following steps need to occur:
1.A style sheet is written
2.The target HTML element is given a name
3.The activating HTML element is given an
event attribute that calls a JavaScript function.
Using JavaScript to Make HTML
4. The JavaScript function is written to
modify the DOM element with the
name attribute.
• Embedded style sheets begin with the
<style> tag. The type attribute should be
declared but the default type is “text/css”,
giving us <style type = “text/css”>
• Document Object Model (DOM) binds
JavaScript to HTML, XML, and images in a
Web page.
• This means that we are developing a model
in which the document or Web page
contains objects (elements, links, etc.) that
can be manipulated.
• So you will be able to delete, add, or change
an element (as long as the document is still
valid, of course!), change its content or add,
delete or change an attribute.
• The DOM API provides a standardized,
versatile view of a document's contents.
• By supporting the DOM API, a program not
only allows its data to be manipulated by
other routines, but does so in a way that
allows those manipulations to be reused
with other DOMs, or to take advantage of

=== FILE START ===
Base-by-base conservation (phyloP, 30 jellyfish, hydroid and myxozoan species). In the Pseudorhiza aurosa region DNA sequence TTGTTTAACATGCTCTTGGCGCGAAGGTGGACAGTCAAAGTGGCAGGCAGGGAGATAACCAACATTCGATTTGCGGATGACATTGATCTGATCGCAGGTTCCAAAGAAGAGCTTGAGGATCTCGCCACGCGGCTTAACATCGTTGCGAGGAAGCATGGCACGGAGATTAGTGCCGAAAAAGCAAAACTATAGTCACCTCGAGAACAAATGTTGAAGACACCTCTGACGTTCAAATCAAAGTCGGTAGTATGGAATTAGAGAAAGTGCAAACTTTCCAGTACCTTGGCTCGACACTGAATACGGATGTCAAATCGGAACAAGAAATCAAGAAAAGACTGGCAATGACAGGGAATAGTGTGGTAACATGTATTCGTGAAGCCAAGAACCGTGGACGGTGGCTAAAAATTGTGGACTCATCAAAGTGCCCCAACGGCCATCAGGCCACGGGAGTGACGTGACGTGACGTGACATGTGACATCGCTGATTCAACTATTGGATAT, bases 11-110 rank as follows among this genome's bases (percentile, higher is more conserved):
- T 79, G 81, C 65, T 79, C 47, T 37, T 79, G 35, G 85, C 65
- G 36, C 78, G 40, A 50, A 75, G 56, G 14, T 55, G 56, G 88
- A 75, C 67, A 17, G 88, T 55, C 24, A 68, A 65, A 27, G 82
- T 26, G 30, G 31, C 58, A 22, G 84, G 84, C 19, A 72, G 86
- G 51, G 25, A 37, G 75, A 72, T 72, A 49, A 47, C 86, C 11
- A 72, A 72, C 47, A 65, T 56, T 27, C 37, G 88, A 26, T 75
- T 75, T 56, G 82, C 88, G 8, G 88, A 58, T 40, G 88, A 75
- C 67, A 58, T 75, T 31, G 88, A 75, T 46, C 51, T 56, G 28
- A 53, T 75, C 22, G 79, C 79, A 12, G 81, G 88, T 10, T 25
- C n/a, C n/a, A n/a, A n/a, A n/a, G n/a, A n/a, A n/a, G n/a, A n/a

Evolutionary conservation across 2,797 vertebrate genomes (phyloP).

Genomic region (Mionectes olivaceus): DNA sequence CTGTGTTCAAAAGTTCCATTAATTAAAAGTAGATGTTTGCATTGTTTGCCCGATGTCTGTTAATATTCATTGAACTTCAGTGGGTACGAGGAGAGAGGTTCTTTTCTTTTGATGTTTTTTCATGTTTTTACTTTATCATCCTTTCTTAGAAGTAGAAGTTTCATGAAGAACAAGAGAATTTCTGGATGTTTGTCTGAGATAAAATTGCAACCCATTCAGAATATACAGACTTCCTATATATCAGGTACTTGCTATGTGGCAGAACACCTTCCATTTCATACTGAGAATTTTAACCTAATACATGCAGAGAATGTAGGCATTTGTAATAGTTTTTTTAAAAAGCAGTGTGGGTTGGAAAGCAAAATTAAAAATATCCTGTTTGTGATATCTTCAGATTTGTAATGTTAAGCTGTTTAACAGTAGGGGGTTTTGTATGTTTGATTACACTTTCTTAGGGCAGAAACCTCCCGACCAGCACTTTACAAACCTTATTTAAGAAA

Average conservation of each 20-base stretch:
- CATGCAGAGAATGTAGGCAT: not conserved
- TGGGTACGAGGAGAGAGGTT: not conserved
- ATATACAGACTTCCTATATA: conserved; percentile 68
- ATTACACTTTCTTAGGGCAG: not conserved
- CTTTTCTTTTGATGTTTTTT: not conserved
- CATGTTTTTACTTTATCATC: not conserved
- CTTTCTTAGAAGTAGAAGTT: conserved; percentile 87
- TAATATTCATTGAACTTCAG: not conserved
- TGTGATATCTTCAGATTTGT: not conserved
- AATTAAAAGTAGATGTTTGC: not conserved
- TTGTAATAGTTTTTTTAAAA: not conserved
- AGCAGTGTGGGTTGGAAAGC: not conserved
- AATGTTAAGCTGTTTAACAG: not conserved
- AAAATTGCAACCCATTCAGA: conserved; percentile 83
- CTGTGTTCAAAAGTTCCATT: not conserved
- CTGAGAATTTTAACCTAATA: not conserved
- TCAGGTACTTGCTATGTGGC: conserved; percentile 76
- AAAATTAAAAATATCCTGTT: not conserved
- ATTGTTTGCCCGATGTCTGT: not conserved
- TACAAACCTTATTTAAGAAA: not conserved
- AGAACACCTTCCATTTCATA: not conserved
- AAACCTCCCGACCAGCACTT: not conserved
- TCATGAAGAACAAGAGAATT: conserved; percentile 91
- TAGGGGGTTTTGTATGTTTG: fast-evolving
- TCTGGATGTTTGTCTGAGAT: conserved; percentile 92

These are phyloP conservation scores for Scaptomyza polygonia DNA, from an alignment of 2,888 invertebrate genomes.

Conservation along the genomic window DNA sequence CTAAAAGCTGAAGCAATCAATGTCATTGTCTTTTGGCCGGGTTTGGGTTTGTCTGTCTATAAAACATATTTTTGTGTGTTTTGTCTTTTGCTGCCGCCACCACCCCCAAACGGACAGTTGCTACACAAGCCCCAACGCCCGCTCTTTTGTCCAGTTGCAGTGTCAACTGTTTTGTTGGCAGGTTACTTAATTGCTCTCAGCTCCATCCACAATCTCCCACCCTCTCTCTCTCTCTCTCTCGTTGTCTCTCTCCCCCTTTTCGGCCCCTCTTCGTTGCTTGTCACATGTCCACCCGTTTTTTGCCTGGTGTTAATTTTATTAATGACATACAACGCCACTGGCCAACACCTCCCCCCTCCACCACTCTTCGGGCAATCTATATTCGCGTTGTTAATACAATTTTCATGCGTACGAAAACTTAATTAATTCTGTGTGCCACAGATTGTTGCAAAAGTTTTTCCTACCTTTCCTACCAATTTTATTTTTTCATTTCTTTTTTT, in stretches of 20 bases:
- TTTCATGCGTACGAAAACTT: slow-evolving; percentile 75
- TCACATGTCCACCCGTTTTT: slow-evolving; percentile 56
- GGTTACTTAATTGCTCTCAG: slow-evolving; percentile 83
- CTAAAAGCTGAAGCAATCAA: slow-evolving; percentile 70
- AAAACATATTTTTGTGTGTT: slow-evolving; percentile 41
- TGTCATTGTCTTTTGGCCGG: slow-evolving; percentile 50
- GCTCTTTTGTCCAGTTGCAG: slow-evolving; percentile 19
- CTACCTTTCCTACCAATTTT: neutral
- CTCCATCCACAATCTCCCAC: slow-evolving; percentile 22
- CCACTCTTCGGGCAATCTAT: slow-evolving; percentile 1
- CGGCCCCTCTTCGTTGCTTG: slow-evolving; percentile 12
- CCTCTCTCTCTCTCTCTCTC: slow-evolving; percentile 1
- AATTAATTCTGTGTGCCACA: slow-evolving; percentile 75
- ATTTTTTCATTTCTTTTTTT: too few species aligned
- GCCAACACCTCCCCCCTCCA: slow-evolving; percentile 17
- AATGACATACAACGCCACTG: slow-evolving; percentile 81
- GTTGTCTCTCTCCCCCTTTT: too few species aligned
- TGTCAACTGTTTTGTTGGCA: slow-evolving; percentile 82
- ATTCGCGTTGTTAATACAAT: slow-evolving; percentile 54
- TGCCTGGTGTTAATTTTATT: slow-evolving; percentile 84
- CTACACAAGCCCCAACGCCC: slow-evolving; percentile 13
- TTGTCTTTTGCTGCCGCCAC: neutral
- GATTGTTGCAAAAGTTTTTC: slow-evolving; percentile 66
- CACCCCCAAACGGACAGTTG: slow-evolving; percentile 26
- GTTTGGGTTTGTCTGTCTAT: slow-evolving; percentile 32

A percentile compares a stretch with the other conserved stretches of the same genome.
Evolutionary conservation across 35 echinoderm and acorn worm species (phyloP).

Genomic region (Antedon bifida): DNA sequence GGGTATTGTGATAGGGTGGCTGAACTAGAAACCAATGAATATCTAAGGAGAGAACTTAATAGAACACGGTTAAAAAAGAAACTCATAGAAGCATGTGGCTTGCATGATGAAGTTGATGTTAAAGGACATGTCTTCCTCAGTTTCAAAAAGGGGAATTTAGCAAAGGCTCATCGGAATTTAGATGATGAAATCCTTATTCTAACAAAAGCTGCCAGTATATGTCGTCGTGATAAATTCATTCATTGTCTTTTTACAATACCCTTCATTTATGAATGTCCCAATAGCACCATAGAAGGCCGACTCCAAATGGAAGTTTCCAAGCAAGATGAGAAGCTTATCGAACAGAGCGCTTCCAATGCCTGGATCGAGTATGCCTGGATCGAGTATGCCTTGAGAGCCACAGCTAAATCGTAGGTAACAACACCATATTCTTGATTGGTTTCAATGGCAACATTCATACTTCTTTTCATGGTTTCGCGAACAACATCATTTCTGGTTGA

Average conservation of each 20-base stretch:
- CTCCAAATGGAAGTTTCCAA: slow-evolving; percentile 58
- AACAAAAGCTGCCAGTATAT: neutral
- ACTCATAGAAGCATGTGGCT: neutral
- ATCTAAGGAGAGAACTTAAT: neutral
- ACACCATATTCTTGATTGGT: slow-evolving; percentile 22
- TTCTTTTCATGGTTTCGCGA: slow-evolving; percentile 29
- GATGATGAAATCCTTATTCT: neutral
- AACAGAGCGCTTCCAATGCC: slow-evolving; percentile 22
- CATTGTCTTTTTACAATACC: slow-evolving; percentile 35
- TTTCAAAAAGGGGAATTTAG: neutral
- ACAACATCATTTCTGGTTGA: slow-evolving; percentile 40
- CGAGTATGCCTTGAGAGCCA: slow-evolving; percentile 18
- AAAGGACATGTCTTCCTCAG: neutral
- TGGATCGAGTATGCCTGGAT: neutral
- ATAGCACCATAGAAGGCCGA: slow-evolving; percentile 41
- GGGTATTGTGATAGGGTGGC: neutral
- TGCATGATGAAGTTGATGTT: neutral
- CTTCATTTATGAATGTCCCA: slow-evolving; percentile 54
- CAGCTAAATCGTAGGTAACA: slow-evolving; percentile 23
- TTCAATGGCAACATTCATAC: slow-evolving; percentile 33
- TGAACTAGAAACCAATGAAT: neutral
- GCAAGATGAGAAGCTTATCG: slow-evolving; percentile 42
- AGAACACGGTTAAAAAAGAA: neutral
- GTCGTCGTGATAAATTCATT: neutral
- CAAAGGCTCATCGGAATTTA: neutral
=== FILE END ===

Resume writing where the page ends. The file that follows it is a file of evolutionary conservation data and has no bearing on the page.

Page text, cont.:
solutions already written for those DOMs..
• The intent is that -- if you stick with the
standardized APIs -- any DOM
implementation can be plugged together
with any DOM-based application.
• The intent is that -- if you stick with the
standardized APIs -- any DOM
implementation can be plugged together
with any DOM-based application.
• The original example of this was dynamicHTML scripts; by agreeing on the DOM as
their standard representation of the
document, scripts can be be written that will
work properly on all browsers.
• But this applies to larger-scale programming
as well; for example, a server-side solution
might be built out of the following reusable
components, which may or may not all
share a single DOM implementation:
– A database which presents its contents as a
DOM tree.
– An XML parser which generates a DOM tree,
used to read a style sheet.
– An XSLT processor which combines these,
producing a new DOM tree.
– A routine which writes a DOM's contents out to
the network in the desired syntax (XML,
HTML, or other).
• If a better implementation of one of these
modules becomes available (a faster XML
parser, for example), you should be able to
unplug the existing connections and plug in
the new component with minimal recoding.